When your ex calls you up four months after you break it off because he won't commit, and says, "We have to talk," chances are you have an idea of what he wants to discuss.
Andy obviously felt that what he had to say was important, since he was flying 2,500 miles to say it. I don't think I expected him to hand me some sort of manifesto laying out his terms for reconciliation when he alighted from the plane, but I didn't expect that he would just flash a smile and snicker as my defensiveness melted.
"I am going to show you your new town," he declared. Apparently he'd invaded the Web and discovered every Phoenix-related site. He had our entire weekend planned.
"I feel like I'm being courted," I laughed as he managed to open doors for me while balancing his bags in his other hand. Andy had embraced the chivalry he'd always derided as chauvinistic.
It had been a long time since either of us put much effort into each other, or into Our capital-O-capital-R Relationship. This weekend, Andy had put out major effort. Wooing me with a sophisticated strategy usually reserved for the commercial film shoots he assistant-directed.
Andy and I had always been great friends. That's how things had started out. We met when I was casually dating a friend of his. Andy would come over and we'd crack each other up while the friend watched. When things went nowhere with the friend, Andy kept calling. We never made a decision to become more serious. Things just, as they say, happened.
Once I started to crane my eyes to see beyond, Andy alternately brooded or distracted me with humor or surprises. (I preferred the presents.)
Andy loved the lack of complications.
Anyway, he'd found a wonderful little restaurant near downtown with a great blues band. Couples huddled at tables, speaking in voices low enough to not drown out the singer. A couple next to us wasn't talking and seemed focused on the music.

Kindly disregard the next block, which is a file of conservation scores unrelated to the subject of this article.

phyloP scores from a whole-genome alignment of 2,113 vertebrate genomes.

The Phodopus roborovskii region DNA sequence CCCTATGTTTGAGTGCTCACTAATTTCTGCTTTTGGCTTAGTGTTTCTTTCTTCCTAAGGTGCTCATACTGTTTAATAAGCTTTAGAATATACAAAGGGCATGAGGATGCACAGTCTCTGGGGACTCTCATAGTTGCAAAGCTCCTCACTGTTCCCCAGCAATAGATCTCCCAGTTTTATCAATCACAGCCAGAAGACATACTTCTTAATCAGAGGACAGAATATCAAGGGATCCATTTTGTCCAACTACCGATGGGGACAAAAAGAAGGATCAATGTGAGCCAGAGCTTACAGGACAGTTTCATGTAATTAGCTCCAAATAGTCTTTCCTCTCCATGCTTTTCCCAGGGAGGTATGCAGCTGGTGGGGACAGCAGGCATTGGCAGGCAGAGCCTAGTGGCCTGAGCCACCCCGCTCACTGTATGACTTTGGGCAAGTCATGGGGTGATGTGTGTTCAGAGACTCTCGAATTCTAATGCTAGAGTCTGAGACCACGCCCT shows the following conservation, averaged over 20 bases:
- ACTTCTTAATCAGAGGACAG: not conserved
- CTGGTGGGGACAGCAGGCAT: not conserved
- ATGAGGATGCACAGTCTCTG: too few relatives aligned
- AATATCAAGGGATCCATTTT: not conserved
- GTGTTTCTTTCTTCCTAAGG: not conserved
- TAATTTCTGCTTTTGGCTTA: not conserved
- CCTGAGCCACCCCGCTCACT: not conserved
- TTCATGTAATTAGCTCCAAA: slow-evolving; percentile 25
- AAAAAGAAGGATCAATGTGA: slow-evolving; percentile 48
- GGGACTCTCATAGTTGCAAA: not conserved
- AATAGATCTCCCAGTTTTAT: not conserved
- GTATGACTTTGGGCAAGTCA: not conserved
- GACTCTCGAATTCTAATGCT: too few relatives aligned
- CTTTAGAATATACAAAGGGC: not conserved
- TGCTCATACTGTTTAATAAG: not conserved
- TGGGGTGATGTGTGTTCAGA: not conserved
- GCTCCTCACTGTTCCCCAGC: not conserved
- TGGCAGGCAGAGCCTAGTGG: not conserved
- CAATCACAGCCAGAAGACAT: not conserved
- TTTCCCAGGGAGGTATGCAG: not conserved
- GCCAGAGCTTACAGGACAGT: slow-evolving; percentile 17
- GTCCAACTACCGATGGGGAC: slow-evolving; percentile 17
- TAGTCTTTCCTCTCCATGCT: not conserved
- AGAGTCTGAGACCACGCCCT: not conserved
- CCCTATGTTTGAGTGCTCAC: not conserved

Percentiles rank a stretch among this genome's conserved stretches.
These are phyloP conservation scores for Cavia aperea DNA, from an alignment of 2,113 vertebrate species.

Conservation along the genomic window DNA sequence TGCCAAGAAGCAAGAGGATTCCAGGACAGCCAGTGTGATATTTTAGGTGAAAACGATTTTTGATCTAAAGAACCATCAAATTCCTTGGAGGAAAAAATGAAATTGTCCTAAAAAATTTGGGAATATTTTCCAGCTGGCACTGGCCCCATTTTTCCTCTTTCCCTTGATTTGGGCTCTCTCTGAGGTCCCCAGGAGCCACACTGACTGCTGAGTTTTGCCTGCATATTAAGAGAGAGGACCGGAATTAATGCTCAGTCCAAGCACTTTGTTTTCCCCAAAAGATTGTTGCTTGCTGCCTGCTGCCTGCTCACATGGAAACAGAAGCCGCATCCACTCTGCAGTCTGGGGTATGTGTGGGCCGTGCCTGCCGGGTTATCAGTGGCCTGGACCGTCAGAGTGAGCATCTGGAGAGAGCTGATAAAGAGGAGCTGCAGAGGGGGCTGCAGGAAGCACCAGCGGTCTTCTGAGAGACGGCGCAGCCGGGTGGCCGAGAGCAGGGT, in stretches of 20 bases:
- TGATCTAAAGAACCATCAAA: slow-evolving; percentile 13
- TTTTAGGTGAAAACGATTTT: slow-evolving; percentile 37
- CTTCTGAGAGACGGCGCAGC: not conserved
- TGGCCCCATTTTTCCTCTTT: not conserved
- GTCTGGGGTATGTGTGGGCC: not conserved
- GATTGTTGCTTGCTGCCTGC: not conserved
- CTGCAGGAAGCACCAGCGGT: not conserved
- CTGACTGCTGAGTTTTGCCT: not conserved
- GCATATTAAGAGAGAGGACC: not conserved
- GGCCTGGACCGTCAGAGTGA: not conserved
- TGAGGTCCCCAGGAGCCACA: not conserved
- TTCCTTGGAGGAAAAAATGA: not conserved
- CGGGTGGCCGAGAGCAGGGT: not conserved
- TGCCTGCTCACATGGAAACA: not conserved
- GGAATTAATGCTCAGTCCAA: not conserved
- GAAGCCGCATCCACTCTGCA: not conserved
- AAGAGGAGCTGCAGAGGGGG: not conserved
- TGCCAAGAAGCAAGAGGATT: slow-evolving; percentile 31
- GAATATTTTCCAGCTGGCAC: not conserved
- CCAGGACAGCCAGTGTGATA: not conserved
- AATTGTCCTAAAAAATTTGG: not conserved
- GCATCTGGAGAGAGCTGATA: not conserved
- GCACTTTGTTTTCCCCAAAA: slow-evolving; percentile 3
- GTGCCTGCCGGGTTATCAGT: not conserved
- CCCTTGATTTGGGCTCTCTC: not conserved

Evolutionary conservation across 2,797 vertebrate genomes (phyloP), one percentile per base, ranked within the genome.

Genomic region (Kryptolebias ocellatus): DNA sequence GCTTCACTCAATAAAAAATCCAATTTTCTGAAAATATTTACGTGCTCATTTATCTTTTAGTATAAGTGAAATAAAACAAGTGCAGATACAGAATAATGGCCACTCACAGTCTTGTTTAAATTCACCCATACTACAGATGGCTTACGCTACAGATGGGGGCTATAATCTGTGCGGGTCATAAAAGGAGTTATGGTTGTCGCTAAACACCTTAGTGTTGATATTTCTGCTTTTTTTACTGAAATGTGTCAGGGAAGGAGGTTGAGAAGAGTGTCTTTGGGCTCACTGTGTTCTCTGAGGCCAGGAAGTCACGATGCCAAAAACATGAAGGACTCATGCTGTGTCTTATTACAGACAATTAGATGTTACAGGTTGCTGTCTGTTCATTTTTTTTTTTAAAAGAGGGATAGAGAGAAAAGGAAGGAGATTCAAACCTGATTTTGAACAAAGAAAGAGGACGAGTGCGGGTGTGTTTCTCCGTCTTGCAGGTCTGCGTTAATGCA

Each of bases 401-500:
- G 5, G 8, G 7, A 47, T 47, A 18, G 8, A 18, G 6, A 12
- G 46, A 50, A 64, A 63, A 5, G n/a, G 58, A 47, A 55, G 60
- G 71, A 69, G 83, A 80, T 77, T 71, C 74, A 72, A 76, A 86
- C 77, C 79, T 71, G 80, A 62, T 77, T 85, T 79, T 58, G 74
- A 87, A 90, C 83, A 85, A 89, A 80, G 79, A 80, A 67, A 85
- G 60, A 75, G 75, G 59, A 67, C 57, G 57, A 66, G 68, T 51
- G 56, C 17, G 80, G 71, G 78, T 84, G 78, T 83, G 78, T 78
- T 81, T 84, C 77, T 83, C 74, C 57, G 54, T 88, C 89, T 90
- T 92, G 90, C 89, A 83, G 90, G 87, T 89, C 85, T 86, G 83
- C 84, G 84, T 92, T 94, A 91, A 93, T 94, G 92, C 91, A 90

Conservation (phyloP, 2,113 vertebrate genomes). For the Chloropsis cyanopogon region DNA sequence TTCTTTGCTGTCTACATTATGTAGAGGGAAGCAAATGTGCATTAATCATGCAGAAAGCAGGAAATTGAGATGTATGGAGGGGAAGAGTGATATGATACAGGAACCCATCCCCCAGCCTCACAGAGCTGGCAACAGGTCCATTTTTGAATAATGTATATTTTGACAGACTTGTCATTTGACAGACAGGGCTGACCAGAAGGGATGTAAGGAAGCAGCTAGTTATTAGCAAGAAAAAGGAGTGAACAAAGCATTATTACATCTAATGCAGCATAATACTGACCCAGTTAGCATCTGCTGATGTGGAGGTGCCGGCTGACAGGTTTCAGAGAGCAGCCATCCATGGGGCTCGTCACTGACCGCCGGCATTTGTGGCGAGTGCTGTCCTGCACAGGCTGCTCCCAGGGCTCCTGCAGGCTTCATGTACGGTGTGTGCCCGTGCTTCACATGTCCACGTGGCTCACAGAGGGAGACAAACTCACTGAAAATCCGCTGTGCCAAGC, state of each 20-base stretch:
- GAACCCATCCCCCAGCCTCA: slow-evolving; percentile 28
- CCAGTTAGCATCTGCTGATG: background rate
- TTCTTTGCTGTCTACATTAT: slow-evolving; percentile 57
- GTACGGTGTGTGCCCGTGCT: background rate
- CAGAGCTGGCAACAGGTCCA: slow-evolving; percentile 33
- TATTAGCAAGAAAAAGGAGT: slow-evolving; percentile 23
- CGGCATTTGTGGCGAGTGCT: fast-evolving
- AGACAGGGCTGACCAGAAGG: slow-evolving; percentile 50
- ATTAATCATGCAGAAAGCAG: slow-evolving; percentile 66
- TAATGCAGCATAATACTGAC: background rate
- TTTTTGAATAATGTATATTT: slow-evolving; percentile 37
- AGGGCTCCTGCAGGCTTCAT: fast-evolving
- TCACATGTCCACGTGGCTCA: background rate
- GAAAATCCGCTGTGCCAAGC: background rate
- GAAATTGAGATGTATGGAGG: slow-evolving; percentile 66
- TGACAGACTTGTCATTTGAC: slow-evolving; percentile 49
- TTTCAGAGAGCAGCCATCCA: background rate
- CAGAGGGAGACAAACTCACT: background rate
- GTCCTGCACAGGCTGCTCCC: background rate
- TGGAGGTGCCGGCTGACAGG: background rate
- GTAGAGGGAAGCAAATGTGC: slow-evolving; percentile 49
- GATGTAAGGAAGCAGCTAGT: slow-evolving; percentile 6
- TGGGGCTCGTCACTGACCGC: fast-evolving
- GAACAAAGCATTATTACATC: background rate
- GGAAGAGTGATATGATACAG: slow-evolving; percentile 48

"They're probably married," Andy said with a laugh. "So they don't need to talk anymore."
We obviously didn't have that problem. Andy told me about his latest projects at work and updated me on the last months' happenings in our social circle. I asked about his niece, about whom I was absolutely crazy. I chided him for not knowing. If it wasn't for me, he'd barely pay attention to her or his nephew.
"When she can discuss politics, I'll take her out to lunch," he said with a chuckle. "She's got a few more years."
He told me he thought I was brave for picking up and moving here. He told me I was looking well. He told me he'd missed me.
The next day, we went to a street-arts festival near Arizona State.
Shrugging off his usual need to act cool, Andy looked on bemusedly while I stood in line with five- and six-year-olds to ride the carousel repeatedly. He even consented to eat cotton candy.
He embraced the chivalry he'd always derided as chauvinistic.
As we sat on a bench and tried to wipe the spun sugar from his hands, he told me that, Jersey boy that he is, he'd fallen in love with Arizona's vast sky and the city's shiny newness.
"The film industry here is growing, isn't it?" he asked, listing off movies that had been shot here recently and the MTV specials he remembered.
I felt a tightness in my chest.
"This area is like L.A., junior," he continued.
Later that night, we went to a dimly lit, tres expensive French-type restaurant overlooking a golf course. It was the sort of place to which you'd take your parents or a business client - not the sort of place Andy or I would normally pick. I'd choose a funky ethnic joint over white tablecloths any day.
I sat through the meal feeling strangely disconnected from the proceedings, as if I was an actor in a play anticipating the lines from the other characters. Andy was telling me how much he'd missed me, how much I meant to him... I was keenly aware of the gentle pressure. It felt insistent.
"Let's..." he began, "...um, Jess... let's move in together."
Oh. That's not what I was expecting...